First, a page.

Arielle Biran

Americentrism Unmasked

This past Saturday, pro-Palestine college students in the suburbs of Philadelphia, my hometown, took to the streets to protest the war. As a fierce proponent of free speech and an individual who similarly hopes for a swift and peaceful resolution to the conflict, I was intrigued. However, upon further research into the Bryn Mawr, Haverford, and Swarthmore College chapters of Students for Justice in Palestine, I was disappointed to find little more than egotism poorly packaged and presented as activism. These organizations are seemingly composed of individuals who cannot fathom the existence of a world beyond their own bubbles, oblivious to the gross insignificance of whether their college president in Haverford, Pennsylvania calls for ceasefire in the Middle East.

I write this as someone who vocally opposes the Netanyahu regime and their policy — Bibi Netanyahu could not be less affected by whether your small liberal arts college divests from Israel. While you can pat yourself on the back from the comfort of your dorm room at the institution for which you’re paying $82,000 yearly, the war rages on. Israeli hostages are still undergoing the same psychological torture they’ve been subjected to for almost five months, the women among them being violently and systematically raped. Palestinian civilians are still being starved, refused aid and proper medical treatment by corrupt Hamas officials, who hoard aid and occupy hospitals as terrorist headquarters. But really, go on. Applaud yourself for your bravery!

Their pointed condemnation of the ‘mainline community’, which they tastefully and oh-so-discreetly refer to as the ‘Zionist epicenter of the Philly region’, is a thinly-veiled masquerade. The only people truly affected by their calls for a free Palestine between ‘the river and the sea’ are local Jews, made to feel unsafe within our sole majority community in a state where we otherwise comprise 1% of the population. Bryn Mawr and Haverford College students are more than happy to decry their institutions for ‘cultural complicity’ on Saturday, and to return to class on Monday with no understanding of the irony of their own behavior. Unfortunately, this phenomenon of Americentrism, investing an inflated importance in the policy and sentiments of US institutions and leaders, is not limited to the narcissistic imaginings of privileged college students.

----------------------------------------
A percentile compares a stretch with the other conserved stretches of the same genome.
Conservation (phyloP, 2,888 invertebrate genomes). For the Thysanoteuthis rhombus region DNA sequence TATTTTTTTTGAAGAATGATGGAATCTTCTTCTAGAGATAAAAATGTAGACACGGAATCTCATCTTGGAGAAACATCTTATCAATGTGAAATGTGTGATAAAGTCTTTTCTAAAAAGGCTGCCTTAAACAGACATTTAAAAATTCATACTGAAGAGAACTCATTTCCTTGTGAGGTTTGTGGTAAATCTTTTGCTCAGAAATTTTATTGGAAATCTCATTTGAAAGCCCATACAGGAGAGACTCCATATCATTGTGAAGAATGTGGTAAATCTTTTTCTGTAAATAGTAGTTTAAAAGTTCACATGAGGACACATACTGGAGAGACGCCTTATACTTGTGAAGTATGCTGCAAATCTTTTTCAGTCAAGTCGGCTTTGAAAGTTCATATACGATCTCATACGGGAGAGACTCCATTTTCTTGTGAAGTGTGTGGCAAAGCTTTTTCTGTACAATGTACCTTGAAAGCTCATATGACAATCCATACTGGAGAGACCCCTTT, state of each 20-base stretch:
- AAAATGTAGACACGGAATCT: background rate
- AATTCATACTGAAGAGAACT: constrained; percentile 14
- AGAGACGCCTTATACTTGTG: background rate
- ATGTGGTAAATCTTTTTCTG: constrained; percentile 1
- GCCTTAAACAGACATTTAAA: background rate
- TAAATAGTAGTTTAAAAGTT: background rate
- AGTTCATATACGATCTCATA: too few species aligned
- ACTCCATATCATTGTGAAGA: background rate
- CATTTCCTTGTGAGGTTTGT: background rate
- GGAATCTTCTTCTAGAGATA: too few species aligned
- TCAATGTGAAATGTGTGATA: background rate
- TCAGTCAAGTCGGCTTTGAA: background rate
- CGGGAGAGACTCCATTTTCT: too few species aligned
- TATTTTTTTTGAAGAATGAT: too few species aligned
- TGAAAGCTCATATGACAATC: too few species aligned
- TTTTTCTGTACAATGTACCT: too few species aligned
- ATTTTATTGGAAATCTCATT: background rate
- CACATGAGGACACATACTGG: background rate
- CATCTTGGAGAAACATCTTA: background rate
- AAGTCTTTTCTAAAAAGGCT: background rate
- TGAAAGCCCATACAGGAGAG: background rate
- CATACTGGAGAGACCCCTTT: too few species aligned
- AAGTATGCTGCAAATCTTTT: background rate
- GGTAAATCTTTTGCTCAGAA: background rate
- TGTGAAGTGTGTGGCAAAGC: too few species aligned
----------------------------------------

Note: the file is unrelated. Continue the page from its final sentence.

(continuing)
The first pause in fighting in this war came towards the end of November. It was the first time in weeks I felt, if only for a moment, that I could breathe. Yet, entirely dismissing the release of especially at-risk hostages or end to loss of human life, even if only temporary, I witnessed Western activists take to the internet to proclaim the ceasefire a marketing ploy. X user @aquariaofficial tweeted “ceasefire for black friday… groundbreaking… economically convenient, really.” This degree of self-centered delusion would almost be funny if not for its mainstream appeal, as the post was liked almost 3,000 times.

To believe that Israel’s military policy bends to the will of American consumer spending habits is to be willfully and dangerously uninformed regarding the realities and deep history of this war and conflict. Indeed, such levels of ignorance seem to be a readily emerging pattern among Americentric collegiates. In an image posted by @sjpbico, one protester holds up a sign sporting the words “Boycott, Divest, Sanction”, advocating for the economic movement which has consistently proven to harm Palestinians while failing to make a dent in Israeli capital. Another image features a large banner emblazoned with “Dismantle Apartheid”, while the state they speak of destroying is the most diverse, democratic, and tolerant in the Middle East.

This isn’t to say that there is no value within local and grassroot forums of activism — inarguably, there is. Yet, these feel-good demonstrations which lack tangible constructive impact merely serve as vessels of misinformation and self-righteousness. They plummet individuals further within their own echo chambers of thought and diverge attention from taking real action, such as raising money for reputable charity organizations that actually have the means to help the people of Gaza.

A shocking take: a Middle Eastern, millennia-old conflict is not about American college students or Black Friday. Activism which relies on intimidation and antisemitism is not activism. The acronym U.S. does not literally mean everything is about ‘us’.

About the Author
Arielle Biran is a proud Philadelphian and Israeli-American high school senior. She seeks to create awareness about the true nature of the Israel-Palestine conflict and spread Jewish joy.